Tuesday, May 10, 2011

EAT TO GROW : Creatine Cranks Up Anabolic Hormones by Jerry Brainum

Creatine offers many benefits to bodybuilders, and research continues to illuminate the versatility of this popular food supplement. Its effects on muscle growth remain controversial. While several studies show that creatine may exert anabolic, or growth-promoting, effects in muscle, other studies claim the added bulk may consist mostly of water.

Creatine promotes intracellular water retention, but that’s considered beneficial, since one potent signal of anabolism is cellular swelling due to hydration. Some scientists even suggest that it may be the mechanism through which creatine exerts its anabolic effects. Another theory suggests that merely by providing energy, creatine fosters an anabolic effect when combined with exercise. The protein synthesis process is energy intensive, but that energy is mainly supplied by fat.

A recent study takes a different approach to the question of how creatine may promote muscle gains.1 The premise was that creatine may promote an anabolic response in muscle by upgrading certain anabolic hormones—specifically, the activity of insulinlike growth factor 1 in muscle. When produced locally in muscle under the impetus of intense exercise, IGF-1 promotes the activity of a number of substances actively involved in the muscle growth process. In addition, IGF-1 promotes satellite cell activity, which is required for muscle growth and repair after hard training.

Six healthy young men were divided into two groups. One group got 21 grams a day of oral creatine monohydrate for five days, while the other group got a placebo (maltodextrin, a carbohydrate). The maltodextrin placebo was mixed with protein and given three hours after exercise.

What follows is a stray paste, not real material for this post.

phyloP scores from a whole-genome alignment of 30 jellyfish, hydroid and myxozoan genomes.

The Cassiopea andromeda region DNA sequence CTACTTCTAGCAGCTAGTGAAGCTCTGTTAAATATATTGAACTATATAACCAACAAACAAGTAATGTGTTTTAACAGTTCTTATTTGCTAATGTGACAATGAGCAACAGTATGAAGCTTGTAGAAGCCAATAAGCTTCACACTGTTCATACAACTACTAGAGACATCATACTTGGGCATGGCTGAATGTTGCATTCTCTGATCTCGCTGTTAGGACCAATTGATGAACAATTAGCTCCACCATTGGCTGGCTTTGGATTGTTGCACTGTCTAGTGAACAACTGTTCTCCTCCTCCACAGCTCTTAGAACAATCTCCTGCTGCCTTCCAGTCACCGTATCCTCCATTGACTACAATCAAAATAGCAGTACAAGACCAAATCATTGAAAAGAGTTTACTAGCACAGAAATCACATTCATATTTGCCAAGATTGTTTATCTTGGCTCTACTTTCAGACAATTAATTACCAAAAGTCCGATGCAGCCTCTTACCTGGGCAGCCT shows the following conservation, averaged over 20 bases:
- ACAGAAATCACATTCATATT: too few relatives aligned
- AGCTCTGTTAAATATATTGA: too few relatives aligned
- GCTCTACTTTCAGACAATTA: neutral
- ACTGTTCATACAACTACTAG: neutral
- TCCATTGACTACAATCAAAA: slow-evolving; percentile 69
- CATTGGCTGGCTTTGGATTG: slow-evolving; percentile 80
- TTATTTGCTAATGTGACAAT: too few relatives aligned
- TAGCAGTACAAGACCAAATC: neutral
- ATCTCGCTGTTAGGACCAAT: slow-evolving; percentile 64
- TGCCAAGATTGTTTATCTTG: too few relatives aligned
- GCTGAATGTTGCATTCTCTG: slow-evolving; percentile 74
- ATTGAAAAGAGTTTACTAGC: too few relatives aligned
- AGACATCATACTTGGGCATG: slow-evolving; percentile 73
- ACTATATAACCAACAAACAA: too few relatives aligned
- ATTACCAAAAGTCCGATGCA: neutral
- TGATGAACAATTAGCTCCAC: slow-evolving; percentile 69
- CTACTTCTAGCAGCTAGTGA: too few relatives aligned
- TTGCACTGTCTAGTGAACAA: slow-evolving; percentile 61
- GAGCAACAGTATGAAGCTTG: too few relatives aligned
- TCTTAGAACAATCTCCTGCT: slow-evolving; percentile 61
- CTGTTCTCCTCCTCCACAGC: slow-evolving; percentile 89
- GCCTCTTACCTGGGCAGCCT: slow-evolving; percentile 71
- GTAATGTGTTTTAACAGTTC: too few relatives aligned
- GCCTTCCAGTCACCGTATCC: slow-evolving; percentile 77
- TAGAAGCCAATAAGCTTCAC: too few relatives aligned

In the subjects who got creatine, IGF mRNA, a marker of increased IGF-1, increased by 30 to 40 percent under resting conditions. IGF-2 also increased in the creatine group. Exercise alone increased those hormones, and the effect with creatine wasn’t cumulative, but the creatine group experienced elevated resting IGF-1 levels, an effect not seen in the placebo group.

The researchers who conducted the study think that the elevation of IGF-1 is responsible for the creatine-related anabolic effects in muscle.         

1Deldicque, L., et al. (2005). Increased IGF mRNA in human skeletal muscle after creatine supplementation. Med Sci Sports Exer. 37:731-36.

©,2013 Jerry Brainum. Any reprinting in any type of media, including electronic and foreign is expressly prohibited.

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The Applied Ergogenics blog is a collection of articles written and published by Jerry Brainum over the past 20 years. These articles have appeared in Muscle and Fitness, Ironman, and other magazines. Many of the posts on the blog are original articles, having appeared here for the first time. For Jerry’s most recent articles, which are far more in depth than anything that appears on this blog site, please subscribe to his Applied Metabolics Newsletter, at www.appliedmetabolics.com. This newsletter, which is more correctly referred to as a monthly e-book, since its average length is 35 to 40 pages, contains the latest findings about nutrition, exercise science, fat-loss, anti-aging, ergogenic aids, food supplements, and other topics. For 33 cents a day you get the benefit of Jerry’s 53 years of writing and intense study of all matters pertaining to fitness,health, bodybuilding, and disease prevention.


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